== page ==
The Stanford Center on Longevity, led by Laura Carstensen, collaborated to host the 2020 Century Summit to discuss the implications of a 100-year-life.

Angelique Chan, executive director of the Centre for Ageing Research & Education, Duke-NUS Medical School, National University of Singapore, wrote an op-ed for The Conversation about the cross-Pacific learnings on older adult care.

Henry Cisneros co-hosted the Hispanic Leadership Summit December 7-9. All the sessions are available to watch here.

Nanette Cocero, global president of vaccines at Pfizer, authored a piece about Pfizer’s commitment to hire, promote, retain, and empower Hispanic employees.

Catherine Collinson, CEO and president of Transamerica Institute, authored a report about “Women and Retirement: Risks and Realities Amid COVID-19.”

Joseph Coughlin, founder and director of the MIT AgeLab, joined AARP’s Equity by Design series on December 17 to discuss broadband access for lifelong learning, work, and engagement.

William Dow, professor of health policy and management at Berkeley Public Health, released new research that finds that an increased minimum wage and earned income tax credit can reduce deaths due to drug overdose, suicide, and alcohol, also known as “deaths of despair.”

Terry Fulmer, president of The John A. Hartford Foundation, is one of our Leadership Council’s newest additions. The foundation is collaborating with Health Affairs for a new series about age-friendly healthHealth Affairs is accepting submissions that aim to inform policies to improve the care of older adults and cover issues that range from COVID-19 to health equity.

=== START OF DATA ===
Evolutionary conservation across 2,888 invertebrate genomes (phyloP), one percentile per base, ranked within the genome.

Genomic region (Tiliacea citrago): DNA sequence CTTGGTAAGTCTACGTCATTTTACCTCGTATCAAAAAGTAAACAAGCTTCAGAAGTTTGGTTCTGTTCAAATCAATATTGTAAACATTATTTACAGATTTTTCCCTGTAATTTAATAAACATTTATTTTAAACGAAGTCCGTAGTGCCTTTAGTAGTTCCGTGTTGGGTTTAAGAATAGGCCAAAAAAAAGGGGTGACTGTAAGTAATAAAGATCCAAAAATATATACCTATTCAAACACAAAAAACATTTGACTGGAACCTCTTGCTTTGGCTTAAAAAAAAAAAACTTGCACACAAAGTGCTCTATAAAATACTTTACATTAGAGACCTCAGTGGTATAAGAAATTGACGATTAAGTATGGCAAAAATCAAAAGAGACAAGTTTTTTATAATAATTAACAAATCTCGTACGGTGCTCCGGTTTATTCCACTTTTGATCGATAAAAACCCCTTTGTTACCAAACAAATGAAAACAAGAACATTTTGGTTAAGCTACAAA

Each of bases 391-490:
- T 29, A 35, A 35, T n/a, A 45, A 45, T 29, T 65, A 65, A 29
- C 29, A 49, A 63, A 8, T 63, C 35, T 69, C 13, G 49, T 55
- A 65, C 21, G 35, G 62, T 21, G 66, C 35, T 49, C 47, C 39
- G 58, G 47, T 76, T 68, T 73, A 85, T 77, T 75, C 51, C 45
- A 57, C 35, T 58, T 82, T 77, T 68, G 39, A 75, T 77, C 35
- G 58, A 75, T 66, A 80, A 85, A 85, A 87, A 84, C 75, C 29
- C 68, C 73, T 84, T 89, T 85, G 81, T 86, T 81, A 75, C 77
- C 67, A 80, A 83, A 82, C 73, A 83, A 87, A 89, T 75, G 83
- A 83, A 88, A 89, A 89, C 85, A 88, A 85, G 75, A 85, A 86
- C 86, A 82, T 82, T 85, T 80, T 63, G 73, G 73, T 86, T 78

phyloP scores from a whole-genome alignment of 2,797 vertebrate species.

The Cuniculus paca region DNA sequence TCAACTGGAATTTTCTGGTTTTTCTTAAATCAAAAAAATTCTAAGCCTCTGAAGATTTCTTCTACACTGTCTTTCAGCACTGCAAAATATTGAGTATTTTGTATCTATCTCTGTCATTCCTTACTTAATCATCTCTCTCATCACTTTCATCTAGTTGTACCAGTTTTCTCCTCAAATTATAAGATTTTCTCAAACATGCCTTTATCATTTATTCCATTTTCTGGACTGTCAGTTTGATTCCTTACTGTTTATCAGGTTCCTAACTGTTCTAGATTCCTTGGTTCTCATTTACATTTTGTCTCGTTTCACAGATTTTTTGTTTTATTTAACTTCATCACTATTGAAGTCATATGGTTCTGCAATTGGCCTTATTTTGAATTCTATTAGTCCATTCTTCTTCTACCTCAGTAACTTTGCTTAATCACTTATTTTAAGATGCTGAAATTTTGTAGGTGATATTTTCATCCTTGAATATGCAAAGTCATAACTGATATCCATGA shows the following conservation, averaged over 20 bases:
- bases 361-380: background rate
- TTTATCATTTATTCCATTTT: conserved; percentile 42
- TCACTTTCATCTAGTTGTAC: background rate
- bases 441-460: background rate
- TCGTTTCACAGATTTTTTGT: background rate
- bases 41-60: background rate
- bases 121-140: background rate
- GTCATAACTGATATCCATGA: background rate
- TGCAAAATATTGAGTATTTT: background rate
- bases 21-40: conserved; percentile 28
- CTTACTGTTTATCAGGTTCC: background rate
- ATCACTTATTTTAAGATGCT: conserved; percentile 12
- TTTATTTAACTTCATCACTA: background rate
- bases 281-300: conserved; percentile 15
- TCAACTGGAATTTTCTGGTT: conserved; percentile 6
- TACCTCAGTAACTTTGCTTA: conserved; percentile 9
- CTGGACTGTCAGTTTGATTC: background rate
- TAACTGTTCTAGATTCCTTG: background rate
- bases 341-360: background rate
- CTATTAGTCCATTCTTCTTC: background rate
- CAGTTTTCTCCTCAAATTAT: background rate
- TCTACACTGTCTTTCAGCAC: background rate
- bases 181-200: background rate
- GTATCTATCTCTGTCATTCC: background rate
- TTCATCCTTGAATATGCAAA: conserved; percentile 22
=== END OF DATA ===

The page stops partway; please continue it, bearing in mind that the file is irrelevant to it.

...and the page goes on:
Ric Edelman, founder and chairman of Edelman Financial Engines, discussed the impact of the elections on investments in a virtual event on December 8.

Ruth Finkelstein, Rose Dobrof executive director and professor of Urban Public Health at the Brookdale Center for Aging, was recognized by City & State New York as one of 30 women in the public sphere who have made notable contributions to society.

Linda Fried, dean of the Columbia Mailman School of Public Health, announced an initiative to advance the school’s efforts to transform into a fully inclusive institution. Read about FORWARD (Fighting Oppression, Racism, and White supremacy through Action, Research, and Discourse).

Chris Herbert, managing director of the Joint Center for Housing Studies at Harvard University, released a new report on “The State of the Nation’s Housing.”

The Global Coalition on Aging, and CEO Mike Hodin, released a COVID-19 Innovation Playbook. The playbook highlights three areas of innovation—medical therapies, technology, and vaccines.

Yves Joanette, professor and director of the Digital Health Consortium at the University of Montréal, co-authored a report on the effect COVID-19 has had on communication.

Cinny Kennard, executive director of the Annenberg Foundation, wrote an editorial on how foundations can help business diversify their workforces.

Bob Kramer of the National Investment Center for Seniors Housing & Care (NIC) is working on a national study with NORC at the University of Chicago to reveal how the effects of COVID-19 on residents differ between various senior housing and care settings.

Jim Mellon and Andrew Scott, co-founders of The Longevity Forum, hosted “The Longevity Week” virtually November 9-13.

Penny Pennington, managing partner of Edward Jones, was named one of Fortune’s 2020 Most Powerful Women.

Phil Pizzo of Stanford University’s Distinguished Careers Institute recently awarded Marc Freedman, CEO of Encore.org, the DCI Life Journey Inspiration Award.

Trent Stamp, CEO of the Eisner Foundation, authored an op-ed for The Hill about “4 Ways to Boost Youth Civic Engagement.”

Fernando Torres-Gil, director of the UCLA Center for Policy Research on Aging, joined a panel at the 11th annual Journalists in Aging Fellows Program to discuss the aftermath of the election and prospects for social and income security.

Published January 7, 2021